August 12, 2018 Nineteenth Sunday in Ordinary Time Fr Jim Miller

Nineteenth Sunday in Ordinary TimeReading 1 1 KGS 19:4-8

 Responsorial Psalm PS 34:2-3, 4-5, 6-7, 8-9

  1. (9a) Taste and see the goodness of the Lord.

Reading 2 EPH 4:30—5:2

Alleluia JN 6:51

  1. Alleluia, alleluia.
    I am the living bread that came down from heaven, says the Lord;
    whoever eats this bread will live forever.

Gospel JN 6:41-51

Homily—August 11 & 12, 2018

The first reading features Elijah who has escaped into the desert after defeating the prophets of Baal and having them put to death.   Despite seeing the wonderful deeds of the true God, King Ahab still allowed the wicked Queen Jezebel to threaten Elijah with death the minute she could get him under her power.

Elijah sits down to rest under a broom tree.  This fragrant shrub, native to the Middle East, blossomed with beautifully scented white flowers.  Here we meet Elijah at his lowest and loneliest. He’s escaped Jezebel’s realm of influence, left his servant behind and gone a full day’s journey into the desert.   His prayer is an admission of defeat. “This is enough, O Lord! Take my life, for I am no better than my fathers.” Elijah’s prayer of complaint amounts to the accusation that God had asked too much of him.   He is tired and falls asleep until he is awakened by an angel and given a hearth cake and water to drink before he lies down again. Once again the angel interrupts him so that he can eat a second time and then have the strength to make the journey to Mt. Horeb where he would meet God in the gentlest of breezes.

Elijah’s story seems to teach that God listens to the prayers of the beloved and answers by beckoning them toward all that life can offer.  Never, never give up on life. God has wonderful plans for you if you truly listen.

The people of Israel complain against Jesus in John’s Gospel today as the “Bread of Life Discourse” continues.  Jesus contrasts the bread that he is to give with the bread that their ancestors ate. The challenge for the Israelites was to understand that the manna was God’s gift given through ordinary means.  In today’s Gospel the challenge is to recognize God’s gift in the person of Jesus.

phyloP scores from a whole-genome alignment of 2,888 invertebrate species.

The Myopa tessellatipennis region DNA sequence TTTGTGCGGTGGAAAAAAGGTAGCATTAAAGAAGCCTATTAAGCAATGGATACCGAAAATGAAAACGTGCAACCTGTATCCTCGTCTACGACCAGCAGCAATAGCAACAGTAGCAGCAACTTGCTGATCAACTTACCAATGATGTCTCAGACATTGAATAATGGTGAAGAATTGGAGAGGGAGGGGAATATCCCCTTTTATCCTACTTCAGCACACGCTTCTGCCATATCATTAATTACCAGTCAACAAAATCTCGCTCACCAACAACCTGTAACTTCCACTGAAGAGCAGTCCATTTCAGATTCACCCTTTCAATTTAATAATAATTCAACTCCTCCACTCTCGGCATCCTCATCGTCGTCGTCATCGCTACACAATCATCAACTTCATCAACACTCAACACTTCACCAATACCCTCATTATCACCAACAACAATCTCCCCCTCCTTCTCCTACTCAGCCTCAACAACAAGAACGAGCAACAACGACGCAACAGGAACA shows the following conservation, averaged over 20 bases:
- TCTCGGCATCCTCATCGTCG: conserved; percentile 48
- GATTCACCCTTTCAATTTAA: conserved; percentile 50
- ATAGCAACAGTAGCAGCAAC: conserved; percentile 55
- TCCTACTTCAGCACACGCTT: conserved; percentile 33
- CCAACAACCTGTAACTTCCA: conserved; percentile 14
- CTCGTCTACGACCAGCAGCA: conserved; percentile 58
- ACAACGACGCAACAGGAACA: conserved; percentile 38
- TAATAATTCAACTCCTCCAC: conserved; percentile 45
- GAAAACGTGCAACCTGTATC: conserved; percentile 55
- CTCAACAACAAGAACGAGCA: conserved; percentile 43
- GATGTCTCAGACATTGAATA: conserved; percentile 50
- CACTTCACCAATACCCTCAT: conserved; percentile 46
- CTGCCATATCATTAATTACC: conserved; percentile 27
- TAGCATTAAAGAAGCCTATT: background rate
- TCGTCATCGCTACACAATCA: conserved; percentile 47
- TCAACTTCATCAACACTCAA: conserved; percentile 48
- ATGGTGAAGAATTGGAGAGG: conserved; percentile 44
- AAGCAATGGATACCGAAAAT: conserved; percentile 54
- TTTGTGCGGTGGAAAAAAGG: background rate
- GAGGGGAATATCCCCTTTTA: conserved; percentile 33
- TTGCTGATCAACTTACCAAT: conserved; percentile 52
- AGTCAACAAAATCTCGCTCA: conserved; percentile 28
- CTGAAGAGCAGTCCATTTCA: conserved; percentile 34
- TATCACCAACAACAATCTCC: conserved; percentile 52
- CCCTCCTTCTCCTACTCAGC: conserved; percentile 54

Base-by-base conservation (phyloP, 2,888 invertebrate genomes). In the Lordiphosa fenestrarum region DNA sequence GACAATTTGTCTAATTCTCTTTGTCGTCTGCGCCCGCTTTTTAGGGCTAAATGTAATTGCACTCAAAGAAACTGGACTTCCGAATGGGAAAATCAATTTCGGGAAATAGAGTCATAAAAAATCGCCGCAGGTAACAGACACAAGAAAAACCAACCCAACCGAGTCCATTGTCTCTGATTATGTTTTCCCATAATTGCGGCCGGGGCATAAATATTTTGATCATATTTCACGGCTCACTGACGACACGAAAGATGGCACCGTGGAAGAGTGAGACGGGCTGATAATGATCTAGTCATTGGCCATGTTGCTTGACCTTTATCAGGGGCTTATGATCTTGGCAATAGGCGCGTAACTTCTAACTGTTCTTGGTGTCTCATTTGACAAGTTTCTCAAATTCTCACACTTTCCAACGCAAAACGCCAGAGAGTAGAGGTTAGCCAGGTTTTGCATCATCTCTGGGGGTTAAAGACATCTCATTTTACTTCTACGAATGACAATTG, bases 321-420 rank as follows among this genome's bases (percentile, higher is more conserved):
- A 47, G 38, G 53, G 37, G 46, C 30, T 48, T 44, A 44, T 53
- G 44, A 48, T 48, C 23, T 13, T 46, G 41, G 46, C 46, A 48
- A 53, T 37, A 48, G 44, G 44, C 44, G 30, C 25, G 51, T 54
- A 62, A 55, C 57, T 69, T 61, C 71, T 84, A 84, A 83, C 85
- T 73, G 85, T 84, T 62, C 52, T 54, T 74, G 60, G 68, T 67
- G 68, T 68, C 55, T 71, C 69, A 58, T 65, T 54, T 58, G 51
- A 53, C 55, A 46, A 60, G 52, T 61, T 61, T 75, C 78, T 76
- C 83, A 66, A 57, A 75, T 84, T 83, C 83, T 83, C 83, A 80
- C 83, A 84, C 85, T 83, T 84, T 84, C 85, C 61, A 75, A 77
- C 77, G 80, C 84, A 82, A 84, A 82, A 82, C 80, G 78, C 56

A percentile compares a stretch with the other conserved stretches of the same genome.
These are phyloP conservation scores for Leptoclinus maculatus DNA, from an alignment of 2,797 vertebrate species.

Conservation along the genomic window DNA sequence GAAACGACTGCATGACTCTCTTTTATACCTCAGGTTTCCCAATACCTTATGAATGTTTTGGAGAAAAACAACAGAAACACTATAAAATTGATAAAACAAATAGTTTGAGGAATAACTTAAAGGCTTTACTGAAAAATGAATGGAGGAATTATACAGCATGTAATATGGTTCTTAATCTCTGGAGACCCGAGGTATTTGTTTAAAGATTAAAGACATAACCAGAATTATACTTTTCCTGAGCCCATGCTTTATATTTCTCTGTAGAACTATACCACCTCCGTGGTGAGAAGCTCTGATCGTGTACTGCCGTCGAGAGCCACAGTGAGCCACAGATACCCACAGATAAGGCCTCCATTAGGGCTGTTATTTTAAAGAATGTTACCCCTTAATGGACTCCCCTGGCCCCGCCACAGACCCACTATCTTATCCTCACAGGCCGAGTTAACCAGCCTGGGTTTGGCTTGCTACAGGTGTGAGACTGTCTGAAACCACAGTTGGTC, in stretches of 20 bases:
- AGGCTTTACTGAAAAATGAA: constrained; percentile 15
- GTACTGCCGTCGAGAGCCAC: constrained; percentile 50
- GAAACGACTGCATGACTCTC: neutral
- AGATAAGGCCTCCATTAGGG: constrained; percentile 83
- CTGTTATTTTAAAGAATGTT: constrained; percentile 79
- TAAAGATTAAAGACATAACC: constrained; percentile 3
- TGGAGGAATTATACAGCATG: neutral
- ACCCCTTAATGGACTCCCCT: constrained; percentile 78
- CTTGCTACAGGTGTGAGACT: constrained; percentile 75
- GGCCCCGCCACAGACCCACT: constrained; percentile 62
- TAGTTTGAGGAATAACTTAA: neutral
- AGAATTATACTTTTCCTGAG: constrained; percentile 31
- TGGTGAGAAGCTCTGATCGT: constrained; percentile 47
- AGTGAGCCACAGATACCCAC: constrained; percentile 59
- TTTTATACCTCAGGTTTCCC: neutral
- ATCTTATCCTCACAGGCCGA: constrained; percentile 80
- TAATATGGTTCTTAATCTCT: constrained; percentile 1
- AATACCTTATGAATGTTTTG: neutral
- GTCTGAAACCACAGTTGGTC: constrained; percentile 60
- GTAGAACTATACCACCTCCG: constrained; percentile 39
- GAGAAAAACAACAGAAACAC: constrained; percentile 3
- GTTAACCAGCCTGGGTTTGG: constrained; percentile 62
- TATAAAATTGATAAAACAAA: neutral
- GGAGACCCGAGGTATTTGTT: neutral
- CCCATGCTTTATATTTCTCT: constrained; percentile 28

Jesus’ critics fall back into their penchant for the extraordinary.  Rather than judge Jesus by how his message or works reflect God’s ways, they claim he is too common to have come from God.  You can see other instances in the Bible where people doubted Jesus because they thought they knew him. (Check Luke 4:16-30; Matthew 13:53-58, and Mark 6:1-6)  Jesus’ friends and neighbors have a hard time connecting the carpenter’s son they know with his claim to be true bread from heaven. I wonder how many Catholics today really believe what the Church teaches about the Eucharist.  Jesus says, “Amen, amen, I say to you, whoever believes has eternal life. I am the bread of life. Your ancestors ate the manna in the desert, but they died; this is the bread that comes down from heaven so that one may eat it and not die.”  To receive Jesus in Holy Communion is to have God’s life within us. We are to prepare ourselves to receive the sacramental presence of Jesus within us. When we invite someone into our home we often make an extra effort to make it presentable.   When we are receiving Holy Communion we want our whole being to be presentable to Jesus. We spend time in prayer before Mass either at home or in church. We ask forgiveness for our sins and if we have serious sins we go to confession before receiving communion.   We make guests welcome in our home by visiting with them and listening to them and we do the same with Jesus as we experience His sacramental presence under the form of bread and wine consecrated to be his Body and Blood.

The Catholic Catechism states, “Before so great a sacrament, the faithful can only echo humbly and with ardent faith the words of the Centurion: ‘Lord, I am not worthy that you should enter under my roof, but only say the word and my soul will be healed.’  And in the Divine Liturgy of St. John Chrysostom the faithful pray in the same spirit: ‘O Son of God, bring me into communion today with your mystical supper. I shall not tell your enemies the secret, nor kiss you with Judas’ kiss. But like the good thief I cry, Jesus, remember me when you come into your kingdom.’

To prepare for worthy reception of this sacrament, the faithful should observe the fast required in their Church.  Bodily demeanor (gestures, clothing) ought to convey the respect, solemnity, and joy of this moment when Christ becomes our guest.”

At its root, the “bread” Jesus speaks of is the life he shares with the Father.  In this bond of love, Jesus finds everything that sustains him. Jesus offers this bread to his disciples through his teaching.   This bread is also Jesus’ body, which Jesus offered in obedience for our redemption. Furthermore, the bread of which he speaks is his continuing presence in the Eucharist, which his disciples continue to celebrate until today.  Put simply the bread of life is the Father’s love that is available to any who believe in Christ, receive him sacramentally, put his teachings into practice and offer themselves like Christ in complete obedience to the Father.

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